Vintage Streetcars in Oregon

From nycsubway.org


Portland "Council Crest" replica car on the Willamette Shore Trolley in Lake Oswego, OR. Photo by David Pirmann, July 2023.

(This page incorprates text and photos from the former "Portland Vintage Trolley", "Willamette Shore Trolley", and "Astoria Riverfront Trolley" pages.)

Portland Vintage Trolley

(This section has been condensed from a longer description, due to the cessation of vintage trolley service in Portland.)

Beginning in 1991, Portland's Vintage Trolley service continued the traditions of Portland's once-extensive streetcar system. Vintage trolleys shared the tracks of the MAX light rail lines between Lloyd Center and downtown Portland. A special siding was built off of the MAX tracks near the Lloyd Center for the Vintage Trolley's eastern terminus station. A small trolley barn provided a space for overnight storage at Rose Quarter Transit Center, underneath the I-5 viaduct. The vintage trolleys used were reproductions of Portland's 1904 Brill-built cars, which became known as the "Council Crest" streetcars in the 1920s. Four replicas were built, numbered 511 to 514.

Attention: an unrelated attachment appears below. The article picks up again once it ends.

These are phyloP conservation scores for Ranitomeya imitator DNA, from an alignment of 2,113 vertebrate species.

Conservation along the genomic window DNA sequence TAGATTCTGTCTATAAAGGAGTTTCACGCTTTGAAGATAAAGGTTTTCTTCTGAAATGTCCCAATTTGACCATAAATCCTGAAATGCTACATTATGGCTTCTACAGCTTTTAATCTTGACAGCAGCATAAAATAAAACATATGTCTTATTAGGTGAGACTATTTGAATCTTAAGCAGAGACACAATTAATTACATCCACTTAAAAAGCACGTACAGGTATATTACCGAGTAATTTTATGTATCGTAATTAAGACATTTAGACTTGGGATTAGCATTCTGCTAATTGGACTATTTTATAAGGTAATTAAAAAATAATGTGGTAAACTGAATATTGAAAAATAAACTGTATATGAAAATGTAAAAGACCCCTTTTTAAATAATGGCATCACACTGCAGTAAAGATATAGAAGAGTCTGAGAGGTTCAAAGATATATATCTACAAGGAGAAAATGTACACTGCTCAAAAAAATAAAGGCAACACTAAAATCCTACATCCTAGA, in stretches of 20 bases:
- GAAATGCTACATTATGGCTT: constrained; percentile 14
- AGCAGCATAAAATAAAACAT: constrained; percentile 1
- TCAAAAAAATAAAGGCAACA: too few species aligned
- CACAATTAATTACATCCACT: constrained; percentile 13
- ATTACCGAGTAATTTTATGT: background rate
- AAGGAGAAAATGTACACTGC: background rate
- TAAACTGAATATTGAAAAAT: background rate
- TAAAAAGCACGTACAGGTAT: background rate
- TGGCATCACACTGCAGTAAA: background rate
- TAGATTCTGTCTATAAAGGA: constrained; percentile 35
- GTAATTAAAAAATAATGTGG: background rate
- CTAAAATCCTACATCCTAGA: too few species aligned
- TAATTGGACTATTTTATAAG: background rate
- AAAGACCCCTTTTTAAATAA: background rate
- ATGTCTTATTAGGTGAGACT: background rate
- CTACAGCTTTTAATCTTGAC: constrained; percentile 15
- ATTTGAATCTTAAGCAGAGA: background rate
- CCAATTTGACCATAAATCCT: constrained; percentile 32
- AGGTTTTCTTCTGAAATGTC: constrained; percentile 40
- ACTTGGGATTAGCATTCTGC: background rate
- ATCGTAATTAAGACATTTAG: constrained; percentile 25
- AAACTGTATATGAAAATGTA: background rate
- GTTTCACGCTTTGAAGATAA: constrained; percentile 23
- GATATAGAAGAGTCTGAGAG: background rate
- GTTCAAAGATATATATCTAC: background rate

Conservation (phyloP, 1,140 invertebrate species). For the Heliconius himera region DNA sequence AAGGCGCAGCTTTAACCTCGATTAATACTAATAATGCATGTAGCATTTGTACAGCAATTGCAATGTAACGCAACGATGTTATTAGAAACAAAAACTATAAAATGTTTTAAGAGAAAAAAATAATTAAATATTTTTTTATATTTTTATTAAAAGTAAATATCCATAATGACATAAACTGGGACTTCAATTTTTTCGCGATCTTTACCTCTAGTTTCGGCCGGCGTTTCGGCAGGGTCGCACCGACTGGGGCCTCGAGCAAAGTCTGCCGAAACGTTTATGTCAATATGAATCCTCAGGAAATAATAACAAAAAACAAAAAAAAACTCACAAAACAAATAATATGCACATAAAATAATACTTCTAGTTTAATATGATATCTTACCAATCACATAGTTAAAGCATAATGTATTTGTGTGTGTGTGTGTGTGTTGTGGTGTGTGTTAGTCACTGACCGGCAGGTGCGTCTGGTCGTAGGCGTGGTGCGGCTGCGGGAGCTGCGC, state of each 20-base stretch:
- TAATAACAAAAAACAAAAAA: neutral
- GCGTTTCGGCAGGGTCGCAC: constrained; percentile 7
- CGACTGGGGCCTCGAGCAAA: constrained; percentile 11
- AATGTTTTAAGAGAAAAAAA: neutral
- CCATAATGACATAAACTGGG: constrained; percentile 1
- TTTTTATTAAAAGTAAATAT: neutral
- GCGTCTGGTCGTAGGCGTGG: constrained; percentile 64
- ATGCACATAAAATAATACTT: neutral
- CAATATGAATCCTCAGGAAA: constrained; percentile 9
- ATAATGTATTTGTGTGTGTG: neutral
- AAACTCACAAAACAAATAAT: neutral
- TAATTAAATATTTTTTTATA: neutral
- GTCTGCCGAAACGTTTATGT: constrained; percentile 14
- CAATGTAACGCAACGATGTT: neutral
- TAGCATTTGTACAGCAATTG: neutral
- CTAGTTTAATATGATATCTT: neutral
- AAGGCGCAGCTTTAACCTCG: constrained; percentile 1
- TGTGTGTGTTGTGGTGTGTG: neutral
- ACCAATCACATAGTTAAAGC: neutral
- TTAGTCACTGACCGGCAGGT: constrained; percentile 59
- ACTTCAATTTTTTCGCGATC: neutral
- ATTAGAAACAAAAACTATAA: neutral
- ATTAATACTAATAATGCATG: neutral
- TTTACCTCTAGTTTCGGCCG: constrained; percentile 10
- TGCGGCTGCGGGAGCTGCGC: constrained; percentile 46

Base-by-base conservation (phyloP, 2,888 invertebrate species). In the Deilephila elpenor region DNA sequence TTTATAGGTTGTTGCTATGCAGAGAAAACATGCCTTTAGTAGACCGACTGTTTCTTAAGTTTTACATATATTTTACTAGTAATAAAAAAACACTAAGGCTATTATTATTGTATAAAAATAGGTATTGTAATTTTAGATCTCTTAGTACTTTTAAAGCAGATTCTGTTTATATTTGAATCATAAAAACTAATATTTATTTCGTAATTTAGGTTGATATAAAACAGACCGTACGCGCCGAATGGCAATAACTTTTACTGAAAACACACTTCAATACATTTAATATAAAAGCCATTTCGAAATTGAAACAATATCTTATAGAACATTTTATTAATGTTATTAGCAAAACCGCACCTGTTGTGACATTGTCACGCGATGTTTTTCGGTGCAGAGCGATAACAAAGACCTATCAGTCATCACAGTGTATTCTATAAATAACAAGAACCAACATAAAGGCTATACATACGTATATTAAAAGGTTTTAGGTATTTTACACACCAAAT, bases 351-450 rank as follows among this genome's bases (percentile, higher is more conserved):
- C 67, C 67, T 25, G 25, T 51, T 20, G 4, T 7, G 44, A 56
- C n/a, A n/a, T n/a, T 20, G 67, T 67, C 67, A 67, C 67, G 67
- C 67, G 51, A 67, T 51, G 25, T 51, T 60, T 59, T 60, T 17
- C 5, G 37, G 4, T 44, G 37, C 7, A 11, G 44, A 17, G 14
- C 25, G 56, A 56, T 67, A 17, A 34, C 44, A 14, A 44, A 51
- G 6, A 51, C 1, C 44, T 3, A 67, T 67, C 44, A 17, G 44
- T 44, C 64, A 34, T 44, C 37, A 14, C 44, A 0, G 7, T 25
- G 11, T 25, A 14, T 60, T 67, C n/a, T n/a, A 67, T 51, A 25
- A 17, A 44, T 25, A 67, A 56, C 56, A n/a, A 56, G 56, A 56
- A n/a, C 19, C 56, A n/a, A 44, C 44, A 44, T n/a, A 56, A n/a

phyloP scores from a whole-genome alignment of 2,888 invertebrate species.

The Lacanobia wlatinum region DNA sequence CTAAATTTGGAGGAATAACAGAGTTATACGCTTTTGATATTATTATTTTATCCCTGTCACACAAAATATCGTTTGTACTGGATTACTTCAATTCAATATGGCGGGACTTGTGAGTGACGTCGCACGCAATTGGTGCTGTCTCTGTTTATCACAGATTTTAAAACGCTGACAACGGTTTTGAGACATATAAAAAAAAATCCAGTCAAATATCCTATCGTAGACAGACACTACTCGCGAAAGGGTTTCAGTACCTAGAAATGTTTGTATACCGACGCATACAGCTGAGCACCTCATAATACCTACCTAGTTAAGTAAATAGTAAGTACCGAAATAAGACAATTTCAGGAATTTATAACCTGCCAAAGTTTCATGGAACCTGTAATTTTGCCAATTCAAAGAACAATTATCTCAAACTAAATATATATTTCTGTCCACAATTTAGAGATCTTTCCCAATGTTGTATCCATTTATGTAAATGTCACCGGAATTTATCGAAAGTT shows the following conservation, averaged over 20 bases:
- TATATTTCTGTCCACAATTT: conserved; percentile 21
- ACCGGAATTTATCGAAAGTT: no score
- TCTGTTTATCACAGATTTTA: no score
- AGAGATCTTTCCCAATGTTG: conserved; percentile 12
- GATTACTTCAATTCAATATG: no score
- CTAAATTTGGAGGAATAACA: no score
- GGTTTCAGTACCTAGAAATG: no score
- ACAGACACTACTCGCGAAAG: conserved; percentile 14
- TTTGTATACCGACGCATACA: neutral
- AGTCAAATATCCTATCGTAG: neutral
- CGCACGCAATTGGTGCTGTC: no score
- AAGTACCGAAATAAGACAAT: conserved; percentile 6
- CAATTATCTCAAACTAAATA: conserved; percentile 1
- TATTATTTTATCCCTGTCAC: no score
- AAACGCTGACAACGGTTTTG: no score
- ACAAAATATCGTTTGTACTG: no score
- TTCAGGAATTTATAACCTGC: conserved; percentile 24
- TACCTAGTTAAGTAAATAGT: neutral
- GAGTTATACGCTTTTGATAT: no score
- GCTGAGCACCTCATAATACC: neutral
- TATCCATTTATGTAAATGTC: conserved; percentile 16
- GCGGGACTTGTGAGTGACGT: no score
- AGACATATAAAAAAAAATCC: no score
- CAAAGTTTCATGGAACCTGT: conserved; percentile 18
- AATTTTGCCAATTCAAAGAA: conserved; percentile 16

Recessionary budget concerns caused reduction of service in 2011, and finally discontinuation of service in July 2014. The four replica streetcars were sold. 513 and 514 went to the Willamette Shore Trolley (see below). 511 and 512 were sold to St. Louis, MO for a startup trolley line known as the Delmar Loop Trolley, which ran its first service in 2018. Prior to the startup of the modern Portland Streetcar system, the vintage trolleys were used to test the Portland Streetcar line. For a period, two of the vintage trolleys were used as spares on the modern streetcar line.

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Willamette Shore Trolley

The Willamette Shore Trolley is operated by the Oregon Electric Railway Historical Society, based in Brooks, Oregon. The history of this line is quite interesting.

The route of the Willamette Shore Trolley is that of the old Southern Pacific Jefferson Branch. The right-of-way of the Willamette Shore Trolley was first established in 1885-1887 as the Portland and Willamette Valley Railroad, which began operation in July, 1887. It was later purchased by the Southern Pacific Railroad, which converted the line to electric traction in 1914.